Get the upper hand when faced with spam overload

Spam. For many, the word evokes fond memories of opening a tin of Hormel spiced ham at
camp.


But for those of us on the Internet, spam is a four-letter word of ill repute, the term
used for those unsolicited--and unwanted--mass-mailed messages that clog our in-boxes and
consume precious hours of time to read and delete.


Not only does spam waste Internet resources, it also chews up agency intranet capacity.


Any mailbox connected to the Internet can be filled by spam messages, including any
address behind a firewall.


Most firewalls are set to let e-mail through because, until recently, it posed few
threats.


But clever spammers are collecting addresses from newsgroups and mail list
subscriptions as well as making educated guesses about account names.


Once upon a time, one could reply to a spammer and flood his Internet service provider
with invective, causing his account to be closed.


Spammers reacted by acquiring their own providers, which cheerfully ignore complaints.


They also have started forging replies to their addresses so that the return mail
evaporates, or worse, descends on some innocent third party.


The easiest way to deal with spam is to delete the message. This takes a few seconds,
which works if the spam level is low. But if you are the recipient of a large number of
unwanted messages, you may be inclined to more direct action, especially if your agency
pays by the message.


Most e-mail client software has mail filters that can file messages by sender or topic.
You can create a twit list that files spam messages into the trash folder directly. But
some of these twits regularly change their names and return addresses to evade these
filters.


Also, you still may have to pay for the resources to download and store these bogus
messages. If the problem persists, you need different tactics.


Another approach is to send your complaints about spam to postmaster@obnoxious.com or abuse@obnoxious.com, obnoxious.com being the domain origin. Someone
responsible may act to stop the spam. But often the site goes to the spammer himself or to
an innocent victim of a forged return address who can't do anything to stop the activity.


Typically, spammers sell something for someone else. If you have the time and energy,
you can contact those parties.


Tell them that this negative marketing method is hurting them, not helping them. Point
out to them that abuse of federal computer resources is a felony.


If they laugh at you or don't respond, refer the issue to your security officer or
systems department.


Internet service providers can filter spam, although at the risk of unintentionally
deleting legitimate mail. Likewise, agencies can block spam at their firewalls, even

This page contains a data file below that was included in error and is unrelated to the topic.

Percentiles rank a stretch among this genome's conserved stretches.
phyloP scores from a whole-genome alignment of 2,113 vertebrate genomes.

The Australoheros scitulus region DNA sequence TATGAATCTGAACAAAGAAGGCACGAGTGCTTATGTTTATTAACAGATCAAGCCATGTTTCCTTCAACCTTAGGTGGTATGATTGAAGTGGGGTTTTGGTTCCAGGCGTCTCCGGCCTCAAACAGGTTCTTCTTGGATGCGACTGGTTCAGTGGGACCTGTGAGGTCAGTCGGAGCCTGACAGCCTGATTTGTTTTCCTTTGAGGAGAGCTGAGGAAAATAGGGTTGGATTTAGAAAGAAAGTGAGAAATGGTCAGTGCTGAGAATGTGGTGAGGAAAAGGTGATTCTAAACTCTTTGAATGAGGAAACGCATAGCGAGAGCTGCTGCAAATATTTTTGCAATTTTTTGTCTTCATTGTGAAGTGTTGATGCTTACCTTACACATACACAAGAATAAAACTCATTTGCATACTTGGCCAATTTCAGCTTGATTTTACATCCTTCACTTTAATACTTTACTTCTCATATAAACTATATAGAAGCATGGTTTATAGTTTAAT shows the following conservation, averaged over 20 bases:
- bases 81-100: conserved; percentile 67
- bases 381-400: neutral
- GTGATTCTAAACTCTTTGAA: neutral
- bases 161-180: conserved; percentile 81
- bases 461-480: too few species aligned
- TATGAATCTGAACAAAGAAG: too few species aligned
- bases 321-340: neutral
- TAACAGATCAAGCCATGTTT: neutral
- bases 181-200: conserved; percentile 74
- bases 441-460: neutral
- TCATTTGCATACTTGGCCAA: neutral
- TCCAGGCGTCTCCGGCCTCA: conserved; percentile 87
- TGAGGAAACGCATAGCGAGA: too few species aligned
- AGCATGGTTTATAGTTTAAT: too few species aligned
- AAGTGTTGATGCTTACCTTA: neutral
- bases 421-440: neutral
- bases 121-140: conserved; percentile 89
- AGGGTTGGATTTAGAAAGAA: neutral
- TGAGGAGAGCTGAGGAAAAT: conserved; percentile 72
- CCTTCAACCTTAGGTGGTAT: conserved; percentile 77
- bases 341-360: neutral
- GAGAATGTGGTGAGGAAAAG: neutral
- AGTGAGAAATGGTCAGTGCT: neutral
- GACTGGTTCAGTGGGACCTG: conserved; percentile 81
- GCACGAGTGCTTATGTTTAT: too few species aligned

though, I am told, it is permissible to receive the message.


The rule that agency computers are for official use only is invoked only when an
employee replies to messages that aren't official. The spammer can claim that he is simply
exercising his right as a citizen to communicate with federal employees.


This is one reason many agencies are reluctant to expose employees to dubious e-mail.
Hence, they do not routinely make staff e-mail addresses public. But spammers can ask for
federal e-mail lists under the Freedom of Information Act.


The Internet Engineering Task Force has created a guide for Internet users about mass
unsolicited e-mail and NetNews postings. The working group drafted a request for comments
on mass unsolicited e-mail, as well as on responsible advertising.


See ftp://ds.internic.net/internet-drafts/draft-ietf-run-spew-00.txt.


Spam sent to a mailing list or newsgroup frequently incites recipients to send angry
reactions to the whole group.


If the spam contains suggestions for removing the recipient's name from a mailing list,
many people will send their remove messages to the entire list, not just the originator.
So the original message--spam--creates more unwanted mail--spam spam spam--which generates
more unwanted mail--spam spam spam spam and spam.


You can see how it resembles the old Monty Python routine that spawned this current use
of the word.


Similar problems can occur in newsgroups, but their impact is limited somewhat by
so-called cancelbots--programs that cancel postings--that are triggered by a posting to
multiple newsgroups


Walter R. Houser, who has more than two decades of experience in federal information
management, is webmaster for a Cabinet agency. His own Web home page is at http://www.cpcug.org/user/houser.


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